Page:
Bill Gross, co-chief investment officer at Pacific Investment Management Co., said there is no evidence that investment is increasing under the Federal Reserve's quantitative easing program.
“All of the money being created and freed up is elevating asset prices, but those prices are not causing corporations to invest in future production,” Mr. Gross wrote in his monthly investment outlook posted on the company's website. Lower interest rates are being used “to consume as opposed to invest,” he said.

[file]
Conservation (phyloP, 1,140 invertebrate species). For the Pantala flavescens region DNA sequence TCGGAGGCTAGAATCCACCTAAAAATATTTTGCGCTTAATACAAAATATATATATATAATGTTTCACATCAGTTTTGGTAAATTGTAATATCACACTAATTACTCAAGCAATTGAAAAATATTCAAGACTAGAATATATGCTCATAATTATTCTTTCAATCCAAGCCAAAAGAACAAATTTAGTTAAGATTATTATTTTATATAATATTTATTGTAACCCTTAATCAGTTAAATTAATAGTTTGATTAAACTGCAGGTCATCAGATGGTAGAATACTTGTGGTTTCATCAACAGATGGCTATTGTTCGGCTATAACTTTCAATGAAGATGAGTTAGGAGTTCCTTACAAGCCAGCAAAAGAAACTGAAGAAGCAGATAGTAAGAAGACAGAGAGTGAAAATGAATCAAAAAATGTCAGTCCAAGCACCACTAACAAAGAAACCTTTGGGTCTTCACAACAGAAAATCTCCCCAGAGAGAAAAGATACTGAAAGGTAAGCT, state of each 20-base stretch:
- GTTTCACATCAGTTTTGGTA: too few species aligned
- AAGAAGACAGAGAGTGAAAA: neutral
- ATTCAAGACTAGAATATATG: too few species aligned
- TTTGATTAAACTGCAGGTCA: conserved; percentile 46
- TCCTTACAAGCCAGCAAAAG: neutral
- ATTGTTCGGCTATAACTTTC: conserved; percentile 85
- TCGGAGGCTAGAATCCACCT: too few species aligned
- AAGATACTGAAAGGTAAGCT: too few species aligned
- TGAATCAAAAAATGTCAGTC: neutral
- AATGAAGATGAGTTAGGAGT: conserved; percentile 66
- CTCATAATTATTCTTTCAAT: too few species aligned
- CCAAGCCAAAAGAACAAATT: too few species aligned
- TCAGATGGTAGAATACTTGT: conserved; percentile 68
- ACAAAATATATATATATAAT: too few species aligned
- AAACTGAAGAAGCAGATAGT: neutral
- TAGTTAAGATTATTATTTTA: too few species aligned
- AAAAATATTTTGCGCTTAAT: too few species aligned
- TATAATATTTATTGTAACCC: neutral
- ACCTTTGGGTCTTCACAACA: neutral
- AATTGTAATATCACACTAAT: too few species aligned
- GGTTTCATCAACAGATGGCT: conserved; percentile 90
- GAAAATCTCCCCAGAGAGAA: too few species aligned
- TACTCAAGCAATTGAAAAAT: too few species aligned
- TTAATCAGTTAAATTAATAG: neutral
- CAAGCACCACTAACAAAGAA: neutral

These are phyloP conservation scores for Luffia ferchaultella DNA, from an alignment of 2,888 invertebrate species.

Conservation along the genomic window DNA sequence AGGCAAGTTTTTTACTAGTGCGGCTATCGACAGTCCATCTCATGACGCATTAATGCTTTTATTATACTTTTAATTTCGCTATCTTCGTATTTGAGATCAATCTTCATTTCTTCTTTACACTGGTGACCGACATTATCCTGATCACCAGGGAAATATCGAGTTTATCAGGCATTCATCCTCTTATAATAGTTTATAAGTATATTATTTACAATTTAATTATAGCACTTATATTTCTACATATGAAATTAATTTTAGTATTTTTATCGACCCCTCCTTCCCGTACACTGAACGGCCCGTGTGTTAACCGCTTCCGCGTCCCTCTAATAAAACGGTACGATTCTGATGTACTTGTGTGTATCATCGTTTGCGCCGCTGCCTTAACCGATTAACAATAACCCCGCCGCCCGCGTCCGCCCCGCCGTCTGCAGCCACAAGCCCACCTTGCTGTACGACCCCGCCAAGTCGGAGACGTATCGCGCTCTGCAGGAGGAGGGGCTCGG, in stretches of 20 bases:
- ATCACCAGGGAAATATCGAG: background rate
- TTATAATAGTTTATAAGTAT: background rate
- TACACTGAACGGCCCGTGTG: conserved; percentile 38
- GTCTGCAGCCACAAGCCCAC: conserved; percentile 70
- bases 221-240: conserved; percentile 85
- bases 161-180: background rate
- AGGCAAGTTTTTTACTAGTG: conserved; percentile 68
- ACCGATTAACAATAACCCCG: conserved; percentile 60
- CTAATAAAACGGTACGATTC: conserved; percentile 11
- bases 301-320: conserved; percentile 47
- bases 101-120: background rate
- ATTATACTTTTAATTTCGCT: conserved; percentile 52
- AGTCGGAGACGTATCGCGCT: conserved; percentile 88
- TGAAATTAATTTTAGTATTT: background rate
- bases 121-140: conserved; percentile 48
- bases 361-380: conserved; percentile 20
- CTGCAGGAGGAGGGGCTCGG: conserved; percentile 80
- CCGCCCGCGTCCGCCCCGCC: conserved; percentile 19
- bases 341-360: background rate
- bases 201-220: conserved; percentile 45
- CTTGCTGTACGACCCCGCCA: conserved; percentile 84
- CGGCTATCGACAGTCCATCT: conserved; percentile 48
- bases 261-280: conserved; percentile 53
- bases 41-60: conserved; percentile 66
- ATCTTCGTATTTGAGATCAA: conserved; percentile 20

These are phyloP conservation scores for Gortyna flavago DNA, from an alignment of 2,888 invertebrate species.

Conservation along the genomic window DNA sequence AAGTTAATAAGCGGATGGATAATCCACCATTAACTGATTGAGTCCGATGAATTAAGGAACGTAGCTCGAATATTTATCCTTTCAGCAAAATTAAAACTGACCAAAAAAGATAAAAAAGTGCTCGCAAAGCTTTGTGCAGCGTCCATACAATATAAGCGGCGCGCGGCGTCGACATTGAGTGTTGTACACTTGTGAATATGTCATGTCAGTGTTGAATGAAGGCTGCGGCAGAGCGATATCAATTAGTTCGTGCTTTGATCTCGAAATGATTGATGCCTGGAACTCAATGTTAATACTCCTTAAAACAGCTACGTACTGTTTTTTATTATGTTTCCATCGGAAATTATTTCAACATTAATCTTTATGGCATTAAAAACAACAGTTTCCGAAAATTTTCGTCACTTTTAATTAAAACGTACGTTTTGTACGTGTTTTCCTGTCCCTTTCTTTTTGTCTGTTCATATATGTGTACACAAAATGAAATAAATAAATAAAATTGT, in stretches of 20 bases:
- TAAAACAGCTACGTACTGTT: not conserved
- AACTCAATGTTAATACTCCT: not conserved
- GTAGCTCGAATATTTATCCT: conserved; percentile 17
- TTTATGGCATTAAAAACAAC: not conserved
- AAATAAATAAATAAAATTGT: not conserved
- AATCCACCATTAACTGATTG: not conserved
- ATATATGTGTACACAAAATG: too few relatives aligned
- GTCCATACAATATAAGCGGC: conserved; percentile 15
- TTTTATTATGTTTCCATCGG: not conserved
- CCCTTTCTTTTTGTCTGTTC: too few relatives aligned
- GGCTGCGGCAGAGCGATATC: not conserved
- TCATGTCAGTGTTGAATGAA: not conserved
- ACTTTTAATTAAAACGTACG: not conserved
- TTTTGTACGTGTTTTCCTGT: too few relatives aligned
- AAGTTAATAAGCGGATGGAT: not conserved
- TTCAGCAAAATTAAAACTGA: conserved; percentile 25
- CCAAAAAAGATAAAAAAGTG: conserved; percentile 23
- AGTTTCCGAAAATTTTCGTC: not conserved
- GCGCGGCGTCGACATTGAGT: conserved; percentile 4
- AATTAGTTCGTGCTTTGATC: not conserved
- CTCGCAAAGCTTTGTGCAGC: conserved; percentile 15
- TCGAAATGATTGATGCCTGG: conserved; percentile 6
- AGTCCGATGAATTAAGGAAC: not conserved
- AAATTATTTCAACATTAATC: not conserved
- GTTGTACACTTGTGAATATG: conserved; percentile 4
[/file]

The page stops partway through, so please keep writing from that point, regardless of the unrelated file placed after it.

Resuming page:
Investors should recognize that asset and currency prices ultimately rest on the ability of the economy to grow, Mr. Gross wrote. If real growth is stunted in the U.S. and globally, then investors should also acknowledge “bite-size” future returns and the growing risks of “misguided” monetary and fiscal policy that might disrupt financial markets at some point. The so-called fiscal cliff might be the first of a series of disruptions, although Mr. Gross expects some type of compromise on the possible tax increases and budget cuts.